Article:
Some of my fondest childhood memories were from family game night. Sitting around laughing, joking and maybe sometimes getting a little too competitive! Why is it then that until recently I rarely allotted time for games with my learners? Just like teaching play skills, I think many of us have at one point or another avoided games because the kids just don’t seem to enjoy them and it takes a lot of effort on the part of the parent/teacher/therapist to try and build that excitement. I can think of many a time where I was running around a therapy room doing my best airplane impression or crawling around roaring like a lion only to be met by the face of a less than impressed child. If our behavior is not being reinforced then we are less likely to continue in the future.
The lack of excitement from the kids while playing resulted in a lack of reinforcement for me. All hope however is not lost. We just need to work to pair the game (a neutral or maybe in some cases, aversive stimuli) with a known reinforcer. If just the act of your gingerbread making it to King Kandy Castle first and hearing the cheers from your friends doesn’t do it for you, then maybe a cappuccino and a cannoli at the end might help. It would for me at least!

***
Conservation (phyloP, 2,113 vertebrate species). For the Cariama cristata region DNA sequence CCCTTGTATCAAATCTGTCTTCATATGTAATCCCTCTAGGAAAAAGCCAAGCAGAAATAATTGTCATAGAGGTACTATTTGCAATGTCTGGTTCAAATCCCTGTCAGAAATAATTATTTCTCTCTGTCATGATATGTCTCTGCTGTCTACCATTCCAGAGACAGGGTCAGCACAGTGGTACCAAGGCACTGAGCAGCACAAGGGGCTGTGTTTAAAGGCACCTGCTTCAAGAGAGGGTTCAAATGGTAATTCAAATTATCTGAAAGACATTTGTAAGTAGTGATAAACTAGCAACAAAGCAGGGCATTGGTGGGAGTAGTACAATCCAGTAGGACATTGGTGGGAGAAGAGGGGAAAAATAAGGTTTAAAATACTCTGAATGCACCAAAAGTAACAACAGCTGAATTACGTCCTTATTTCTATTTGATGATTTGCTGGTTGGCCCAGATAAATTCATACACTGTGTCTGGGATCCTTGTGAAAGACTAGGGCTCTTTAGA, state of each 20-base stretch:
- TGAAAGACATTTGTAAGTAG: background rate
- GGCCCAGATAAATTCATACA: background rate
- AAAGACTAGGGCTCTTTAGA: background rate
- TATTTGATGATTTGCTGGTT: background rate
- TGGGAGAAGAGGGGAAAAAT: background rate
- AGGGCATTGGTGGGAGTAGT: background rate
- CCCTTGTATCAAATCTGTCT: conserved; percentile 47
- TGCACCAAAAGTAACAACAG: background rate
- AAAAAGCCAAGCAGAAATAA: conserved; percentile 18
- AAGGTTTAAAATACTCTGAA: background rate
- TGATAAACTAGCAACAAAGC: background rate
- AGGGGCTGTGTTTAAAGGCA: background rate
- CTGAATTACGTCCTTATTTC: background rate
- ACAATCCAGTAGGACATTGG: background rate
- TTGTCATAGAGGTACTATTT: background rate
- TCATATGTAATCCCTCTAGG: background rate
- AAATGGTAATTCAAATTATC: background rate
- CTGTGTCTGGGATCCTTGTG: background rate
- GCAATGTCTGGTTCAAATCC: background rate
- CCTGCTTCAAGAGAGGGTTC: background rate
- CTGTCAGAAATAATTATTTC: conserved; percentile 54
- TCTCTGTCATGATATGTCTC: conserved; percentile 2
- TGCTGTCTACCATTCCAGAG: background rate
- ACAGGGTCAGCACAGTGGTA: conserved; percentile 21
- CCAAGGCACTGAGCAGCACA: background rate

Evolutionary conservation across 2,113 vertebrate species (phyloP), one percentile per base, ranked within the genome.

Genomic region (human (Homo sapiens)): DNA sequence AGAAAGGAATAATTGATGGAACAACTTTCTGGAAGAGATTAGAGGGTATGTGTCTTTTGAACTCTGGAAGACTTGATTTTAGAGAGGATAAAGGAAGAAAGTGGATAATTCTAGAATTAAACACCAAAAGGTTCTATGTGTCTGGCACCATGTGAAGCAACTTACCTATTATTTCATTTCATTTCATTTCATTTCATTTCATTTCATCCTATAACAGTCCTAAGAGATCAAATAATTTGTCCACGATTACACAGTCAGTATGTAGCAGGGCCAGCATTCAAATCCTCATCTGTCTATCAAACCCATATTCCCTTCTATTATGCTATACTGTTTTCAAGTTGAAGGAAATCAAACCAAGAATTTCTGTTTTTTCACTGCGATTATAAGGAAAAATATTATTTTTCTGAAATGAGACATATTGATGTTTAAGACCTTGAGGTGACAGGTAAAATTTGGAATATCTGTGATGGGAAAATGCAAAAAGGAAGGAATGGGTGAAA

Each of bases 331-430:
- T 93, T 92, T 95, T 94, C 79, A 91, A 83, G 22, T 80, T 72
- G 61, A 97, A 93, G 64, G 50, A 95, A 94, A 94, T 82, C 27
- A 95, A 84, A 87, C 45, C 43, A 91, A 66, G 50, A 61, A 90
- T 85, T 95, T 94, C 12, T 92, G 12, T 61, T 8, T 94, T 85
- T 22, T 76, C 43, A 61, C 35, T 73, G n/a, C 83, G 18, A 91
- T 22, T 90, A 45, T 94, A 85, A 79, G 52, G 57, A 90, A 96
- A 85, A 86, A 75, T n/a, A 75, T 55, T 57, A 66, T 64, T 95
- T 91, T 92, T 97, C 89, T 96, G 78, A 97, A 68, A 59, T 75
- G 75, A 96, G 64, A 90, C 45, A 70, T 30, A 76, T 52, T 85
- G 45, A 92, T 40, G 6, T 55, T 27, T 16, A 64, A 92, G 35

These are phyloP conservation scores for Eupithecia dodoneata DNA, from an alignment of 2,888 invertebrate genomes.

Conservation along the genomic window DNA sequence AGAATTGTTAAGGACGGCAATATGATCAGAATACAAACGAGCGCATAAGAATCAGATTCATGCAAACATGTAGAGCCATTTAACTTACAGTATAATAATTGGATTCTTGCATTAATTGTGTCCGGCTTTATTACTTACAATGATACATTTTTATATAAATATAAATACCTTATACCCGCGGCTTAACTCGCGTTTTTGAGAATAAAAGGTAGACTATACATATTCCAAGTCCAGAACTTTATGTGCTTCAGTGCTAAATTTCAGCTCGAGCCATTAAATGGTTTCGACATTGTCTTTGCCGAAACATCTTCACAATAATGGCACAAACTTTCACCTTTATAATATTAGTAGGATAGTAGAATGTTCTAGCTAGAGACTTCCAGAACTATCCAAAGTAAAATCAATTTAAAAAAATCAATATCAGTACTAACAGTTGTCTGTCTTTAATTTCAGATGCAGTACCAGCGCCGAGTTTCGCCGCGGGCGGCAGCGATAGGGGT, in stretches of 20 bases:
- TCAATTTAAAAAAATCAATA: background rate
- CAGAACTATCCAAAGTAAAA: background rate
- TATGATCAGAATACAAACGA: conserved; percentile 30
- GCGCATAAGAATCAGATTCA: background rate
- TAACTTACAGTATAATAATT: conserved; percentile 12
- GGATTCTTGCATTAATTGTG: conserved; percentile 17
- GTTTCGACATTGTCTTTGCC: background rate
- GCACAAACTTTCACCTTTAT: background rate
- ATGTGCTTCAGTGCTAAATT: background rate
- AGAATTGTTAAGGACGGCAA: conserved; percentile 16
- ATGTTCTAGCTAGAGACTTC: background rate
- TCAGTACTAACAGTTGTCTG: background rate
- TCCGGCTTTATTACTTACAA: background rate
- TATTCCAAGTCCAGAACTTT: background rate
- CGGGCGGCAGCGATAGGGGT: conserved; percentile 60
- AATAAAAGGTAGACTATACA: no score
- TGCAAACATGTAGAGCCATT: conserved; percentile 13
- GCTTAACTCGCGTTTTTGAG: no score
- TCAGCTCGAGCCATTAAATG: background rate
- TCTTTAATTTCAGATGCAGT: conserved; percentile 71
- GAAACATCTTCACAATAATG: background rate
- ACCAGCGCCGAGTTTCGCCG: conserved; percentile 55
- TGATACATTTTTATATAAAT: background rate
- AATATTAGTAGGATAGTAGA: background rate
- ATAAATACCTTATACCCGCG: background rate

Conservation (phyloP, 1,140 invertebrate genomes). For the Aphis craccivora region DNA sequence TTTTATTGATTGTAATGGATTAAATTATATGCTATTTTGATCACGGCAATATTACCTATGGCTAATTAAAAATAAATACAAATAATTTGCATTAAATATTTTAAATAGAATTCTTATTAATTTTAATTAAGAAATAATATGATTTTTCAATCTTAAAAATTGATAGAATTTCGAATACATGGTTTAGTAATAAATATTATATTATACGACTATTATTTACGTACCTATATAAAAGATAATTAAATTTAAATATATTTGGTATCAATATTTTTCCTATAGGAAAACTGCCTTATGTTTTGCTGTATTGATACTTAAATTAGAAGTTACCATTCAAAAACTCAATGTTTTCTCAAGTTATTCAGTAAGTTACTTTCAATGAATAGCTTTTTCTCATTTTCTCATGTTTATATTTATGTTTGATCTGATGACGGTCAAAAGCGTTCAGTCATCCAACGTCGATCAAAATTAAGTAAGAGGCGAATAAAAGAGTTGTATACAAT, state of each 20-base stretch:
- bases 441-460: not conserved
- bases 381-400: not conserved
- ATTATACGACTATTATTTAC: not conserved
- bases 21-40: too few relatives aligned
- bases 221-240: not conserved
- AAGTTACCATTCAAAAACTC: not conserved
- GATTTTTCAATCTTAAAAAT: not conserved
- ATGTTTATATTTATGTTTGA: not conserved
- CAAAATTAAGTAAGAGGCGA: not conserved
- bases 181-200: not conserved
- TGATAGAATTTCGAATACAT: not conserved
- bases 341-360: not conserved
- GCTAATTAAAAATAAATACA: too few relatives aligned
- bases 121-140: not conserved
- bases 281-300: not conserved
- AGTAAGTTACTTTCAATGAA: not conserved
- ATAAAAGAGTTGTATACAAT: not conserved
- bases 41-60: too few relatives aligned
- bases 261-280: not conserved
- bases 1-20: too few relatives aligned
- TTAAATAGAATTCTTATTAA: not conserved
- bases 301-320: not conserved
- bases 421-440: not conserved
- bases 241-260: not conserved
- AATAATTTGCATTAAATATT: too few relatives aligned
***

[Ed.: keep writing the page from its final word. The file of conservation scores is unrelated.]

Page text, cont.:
In summary, we need to condition winning and game completion as a reinforcer. Yes, I do play games with winners and losers as I consider being a gracious winner and loser a life skill…but we will save that for another post. The focus here is that the ability for an individual to sit and play a game with family or peers opens up not only additional social opportunities but also opportunities to work on academic and language goals as well. In many cases this is a great way for learners to generalize skills to novel materials while more advanced learners may even acquire a new skill set by playing.